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How do I find events that appear today that did not appear yesterday?

Communicator

I am trying to identify events that occur in events collected today that did not happen yesterday, I looked at the delta and diff command but I think I am missing something. I understand this is question is somewhat vague however hopefully someone can point me in the right direction.
Thank you,

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1 Solution

Path Finder

You might want to look at subsearches.

For example, look at this search query:


source=WinEventLog:System ([| search source=WinEventLog:System earliest=-6h latest=-3h | table EventCode]) | stats count by EventCode

This would return a table of EventCodes and Event Counts for each where the EventCode of an event in my given search frame equals one of the EventCodes discovered in the subsearch.

So to get the opposite effect:

source=WinEventLog:System NOT ([| search source=WinEventLog:System earliest=-6h latest=-3h | table EventCode]) | stats count by EventCode

This, in theory, should return any event that occurred during my specified time frame with an EventCode that was not returned by the subsearch.

Do be careful with Subsearches, however, as they can severely impact system performance.

Anyway, I hope that gets you in the right direction.

View solution in original post

New Member

Another possible approach that doesn't require a subsearch. Use if to set a variable to 1 if the time is within the last day and 0 if it is older. Sum the variable to get a count of events that happened in the last 24 hours and count all the events. If all of the events are new (AllCount=NewCount), then the event has only happened in the last 24 hours.

Example:
table time host Code |
eval cutOffTime=relative
time(now(),"-24h"), New=if (_time>cutOffTime,1,0) |
stats sum(New) as NewCount count as AllCount by host Code |
where AllCount = NewCount

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Explorer

I use dedup instead of subsearches to identify New (over 'All time' range) or Infrequent (over 'Last X days' range) event types, for example:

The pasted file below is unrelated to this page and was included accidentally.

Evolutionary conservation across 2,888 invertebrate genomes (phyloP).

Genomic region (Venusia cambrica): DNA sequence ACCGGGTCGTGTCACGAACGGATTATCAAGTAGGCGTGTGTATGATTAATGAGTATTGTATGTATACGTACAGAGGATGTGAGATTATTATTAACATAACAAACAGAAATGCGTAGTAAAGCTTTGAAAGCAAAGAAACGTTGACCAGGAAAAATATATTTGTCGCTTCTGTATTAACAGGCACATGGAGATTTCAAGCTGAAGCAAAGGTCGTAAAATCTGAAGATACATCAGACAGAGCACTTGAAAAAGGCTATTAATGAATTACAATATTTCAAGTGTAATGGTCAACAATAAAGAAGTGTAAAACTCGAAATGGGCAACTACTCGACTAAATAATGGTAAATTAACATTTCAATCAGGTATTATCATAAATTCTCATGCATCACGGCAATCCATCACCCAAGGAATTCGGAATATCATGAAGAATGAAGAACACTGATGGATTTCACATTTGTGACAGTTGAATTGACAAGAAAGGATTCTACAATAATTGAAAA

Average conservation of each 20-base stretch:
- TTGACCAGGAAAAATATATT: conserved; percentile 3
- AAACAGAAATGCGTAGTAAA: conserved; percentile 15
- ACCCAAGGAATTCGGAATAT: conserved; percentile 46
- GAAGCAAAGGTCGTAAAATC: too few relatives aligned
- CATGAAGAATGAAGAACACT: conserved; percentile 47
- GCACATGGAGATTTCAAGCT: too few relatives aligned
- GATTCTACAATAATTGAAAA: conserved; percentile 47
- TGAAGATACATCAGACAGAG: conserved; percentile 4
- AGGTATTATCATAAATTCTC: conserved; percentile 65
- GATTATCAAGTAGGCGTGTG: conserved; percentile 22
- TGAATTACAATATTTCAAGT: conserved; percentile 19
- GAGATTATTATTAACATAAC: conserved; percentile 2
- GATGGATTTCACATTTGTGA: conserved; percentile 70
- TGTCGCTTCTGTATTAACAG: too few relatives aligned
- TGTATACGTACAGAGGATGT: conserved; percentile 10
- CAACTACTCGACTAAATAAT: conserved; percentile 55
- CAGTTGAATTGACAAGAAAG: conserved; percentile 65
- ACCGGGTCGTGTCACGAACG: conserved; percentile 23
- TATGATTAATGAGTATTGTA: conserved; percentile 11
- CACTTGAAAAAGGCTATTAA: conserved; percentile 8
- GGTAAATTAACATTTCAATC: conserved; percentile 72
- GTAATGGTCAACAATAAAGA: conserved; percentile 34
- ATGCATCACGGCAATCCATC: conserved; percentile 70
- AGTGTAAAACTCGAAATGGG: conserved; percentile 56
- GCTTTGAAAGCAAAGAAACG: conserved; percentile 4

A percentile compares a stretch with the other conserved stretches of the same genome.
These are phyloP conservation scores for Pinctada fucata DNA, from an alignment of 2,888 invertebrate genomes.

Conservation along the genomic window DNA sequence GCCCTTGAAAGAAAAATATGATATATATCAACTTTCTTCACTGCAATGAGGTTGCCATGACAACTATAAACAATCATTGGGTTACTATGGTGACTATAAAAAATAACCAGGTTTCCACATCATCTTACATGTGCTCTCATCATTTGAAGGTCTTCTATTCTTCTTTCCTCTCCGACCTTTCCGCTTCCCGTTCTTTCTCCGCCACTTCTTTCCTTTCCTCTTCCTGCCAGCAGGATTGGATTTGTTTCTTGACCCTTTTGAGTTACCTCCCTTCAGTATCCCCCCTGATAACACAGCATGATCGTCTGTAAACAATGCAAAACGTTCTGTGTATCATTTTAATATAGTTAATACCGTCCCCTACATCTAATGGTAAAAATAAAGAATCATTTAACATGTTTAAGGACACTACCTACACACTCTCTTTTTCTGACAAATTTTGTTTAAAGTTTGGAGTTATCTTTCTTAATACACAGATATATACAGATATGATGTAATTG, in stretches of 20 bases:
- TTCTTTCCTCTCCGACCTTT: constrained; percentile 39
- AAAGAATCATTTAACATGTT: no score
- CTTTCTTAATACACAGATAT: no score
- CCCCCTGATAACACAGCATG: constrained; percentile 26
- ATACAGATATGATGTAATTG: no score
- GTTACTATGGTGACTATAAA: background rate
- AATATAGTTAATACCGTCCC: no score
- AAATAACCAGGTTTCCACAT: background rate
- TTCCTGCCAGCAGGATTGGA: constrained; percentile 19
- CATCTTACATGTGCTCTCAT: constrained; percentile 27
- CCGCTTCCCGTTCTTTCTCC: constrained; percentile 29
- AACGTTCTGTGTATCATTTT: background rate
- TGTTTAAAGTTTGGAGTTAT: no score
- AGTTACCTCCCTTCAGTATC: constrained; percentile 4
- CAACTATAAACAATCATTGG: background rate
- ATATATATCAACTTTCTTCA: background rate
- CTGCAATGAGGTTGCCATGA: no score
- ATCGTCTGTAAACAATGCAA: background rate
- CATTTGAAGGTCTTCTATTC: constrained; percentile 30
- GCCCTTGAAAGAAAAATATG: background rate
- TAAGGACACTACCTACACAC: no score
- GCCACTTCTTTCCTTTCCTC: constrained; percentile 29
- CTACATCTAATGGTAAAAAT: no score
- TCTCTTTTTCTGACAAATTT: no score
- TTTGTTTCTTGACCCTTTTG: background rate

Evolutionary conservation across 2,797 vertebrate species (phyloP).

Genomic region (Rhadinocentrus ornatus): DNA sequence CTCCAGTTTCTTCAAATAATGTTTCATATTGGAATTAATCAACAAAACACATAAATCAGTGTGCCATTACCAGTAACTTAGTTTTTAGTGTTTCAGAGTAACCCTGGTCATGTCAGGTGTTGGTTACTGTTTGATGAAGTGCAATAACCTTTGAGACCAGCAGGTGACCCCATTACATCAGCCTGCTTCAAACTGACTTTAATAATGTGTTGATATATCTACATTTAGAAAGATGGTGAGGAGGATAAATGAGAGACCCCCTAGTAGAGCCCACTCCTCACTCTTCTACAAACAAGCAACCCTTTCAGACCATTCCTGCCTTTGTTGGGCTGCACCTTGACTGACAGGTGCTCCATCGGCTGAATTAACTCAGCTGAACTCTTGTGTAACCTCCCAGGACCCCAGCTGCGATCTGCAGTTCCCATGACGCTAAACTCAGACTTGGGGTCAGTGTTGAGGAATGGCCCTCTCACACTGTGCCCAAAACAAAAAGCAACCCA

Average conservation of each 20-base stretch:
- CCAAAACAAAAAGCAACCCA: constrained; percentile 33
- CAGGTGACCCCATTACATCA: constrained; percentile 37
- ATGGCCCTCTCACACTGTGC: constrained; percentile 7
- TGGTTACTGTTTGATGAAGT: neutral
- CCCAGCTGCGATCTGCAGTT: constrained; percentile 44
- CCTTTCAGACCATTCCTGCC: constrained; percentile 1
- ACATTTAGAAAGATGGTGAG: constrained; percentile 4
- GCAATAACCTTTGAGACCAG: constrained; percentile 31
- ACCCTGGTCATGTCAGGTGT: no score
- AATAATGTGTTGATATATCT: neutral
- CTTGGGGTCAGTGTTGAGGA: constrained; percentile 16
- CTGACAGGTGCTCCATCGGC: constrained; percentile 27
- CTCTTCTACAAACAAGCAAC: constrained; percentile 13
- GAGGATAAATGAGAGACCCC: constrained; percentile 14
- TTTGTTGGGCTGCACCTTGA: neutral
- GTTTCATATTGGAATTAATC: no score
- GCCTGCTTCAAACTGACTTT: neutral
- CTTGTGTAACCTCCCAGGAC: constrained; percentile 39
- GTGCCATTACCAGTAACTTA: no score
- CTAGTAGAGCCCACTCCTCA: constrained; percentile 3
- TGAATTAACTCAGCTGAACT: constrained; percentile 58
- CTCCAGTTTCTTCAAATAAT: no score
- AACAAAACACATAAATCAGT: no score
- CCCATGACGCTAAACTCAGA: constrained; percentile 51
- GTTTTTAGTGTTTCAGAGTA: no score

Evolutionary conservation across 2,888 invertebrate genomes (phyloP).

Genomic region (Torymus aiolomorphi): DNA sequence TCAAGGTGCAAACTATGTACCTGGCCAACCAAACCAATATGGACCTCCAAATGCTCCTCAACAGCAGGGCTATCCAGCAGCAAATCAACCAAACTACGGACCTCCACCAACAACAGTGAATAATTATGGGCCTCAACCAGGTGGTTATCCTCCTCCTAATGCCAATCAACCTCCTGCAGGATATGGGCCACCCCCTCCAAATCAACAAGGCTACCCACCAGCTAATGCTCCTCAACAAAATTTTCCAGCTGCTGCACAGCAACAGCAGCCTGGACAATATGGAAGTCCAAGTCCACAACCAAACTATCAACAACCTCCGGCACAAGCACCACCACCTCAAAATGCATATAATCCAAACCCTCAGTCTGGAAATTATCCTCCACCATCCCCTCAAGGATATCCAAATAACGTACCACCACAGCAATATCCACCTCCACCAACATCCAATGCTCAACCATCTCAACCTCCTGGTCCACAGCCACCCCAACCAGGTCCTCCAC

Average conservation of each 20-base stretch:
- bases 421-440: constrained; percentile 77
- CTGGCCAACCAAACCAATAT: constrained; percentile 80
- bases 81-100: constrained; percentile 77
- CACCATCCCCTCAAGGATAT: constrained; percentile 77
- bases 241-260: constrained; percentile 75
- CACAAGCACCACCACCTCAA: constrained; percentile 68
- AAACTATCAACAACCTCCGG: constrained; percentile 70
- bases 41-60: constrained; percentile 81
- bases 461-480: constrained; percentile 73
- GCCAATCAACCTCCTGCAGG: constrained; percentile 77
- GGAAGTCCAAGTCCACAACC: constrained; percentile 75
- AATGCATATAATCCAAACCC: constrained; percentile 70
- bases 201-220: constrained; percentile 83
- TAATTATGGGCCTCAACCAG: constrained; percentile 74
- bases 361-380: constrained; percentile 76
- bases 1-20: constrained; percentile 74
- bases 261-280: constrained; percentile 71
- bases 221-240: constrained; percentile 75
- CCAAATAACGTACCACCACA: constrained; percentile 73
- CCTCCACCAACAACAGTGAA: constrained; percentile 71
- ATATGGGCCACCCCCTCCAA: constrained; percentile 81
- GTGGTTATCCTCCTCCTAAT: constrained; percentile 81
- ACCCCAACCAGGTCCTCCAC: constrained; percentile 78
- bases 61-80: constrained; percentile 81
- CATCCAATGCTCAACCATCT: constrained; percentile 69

sourcetype=WinEventLog* | dedup host, LogName, SourceName, EventCode sortby +_time | eval epochevent=_time | eval epochwindow=relative_time(now(), "-1d" ) | where epochevent>=epochwindow | table host, LogName, SourceName, EventCode, Message, _time

Change "-1d" in the search to narrow or broaden the differential range and schedule your alert to the same frequency.

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Communicator
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Path Finder

I downvoted this post because answer just links back to the question..

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SplunkTrust
SplunkTrust

I think three identical comments 2.5 years later is enough 🙂

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Path Finder

I downvoted this post because this 'answer' recommends visiting the question that the answer is supposedly answering. i think the poster meant to post this answer as an answer (or comment) on some other question.

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SplunkTrust
SplunkTrust

That's this very page?

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SplunkTrust
SplunkTrust

Depending on your specific problem, you may be able to drop the subsearch through something like this (untested, pseudosplunk):

source and whatnot, from yesterday midnight to now | chart count by EventCode date_mday | where yesterday = 0 AND today > 0

Note, you still need to figure out a way to address the columns for today and yesterday correctly.

0 Karma

Path Finder

You might want to look at subsearches.

For example, look at this search query:


source=WinEventLog:System ([| search source=WinEventLog:System earliest=-6h latest=-3h | table EventCode]) | stats count by EventCode

This would return a table of EventCodes and Event Counts for each where the EventCode of an event in my given search frame equals one of the EventCodes discovered in the subsearch.

So to get the opposite effect:

source=WinEventLog:System NOT ([| search source=WinEventLog:System earliest=-6h latest=-3h | table EventCode]) | stats count by EventCode

This, in theory, should return any event that occurred during my specified time frame with an EventCode that was not returned by the subsearch.

Do be careful with Subsearches, however, as they can severely impact system performance.

Anyway, I hope that gets you in the right direction.

View solution in original post

Communicator

Behold the power of splunk. Thank you!

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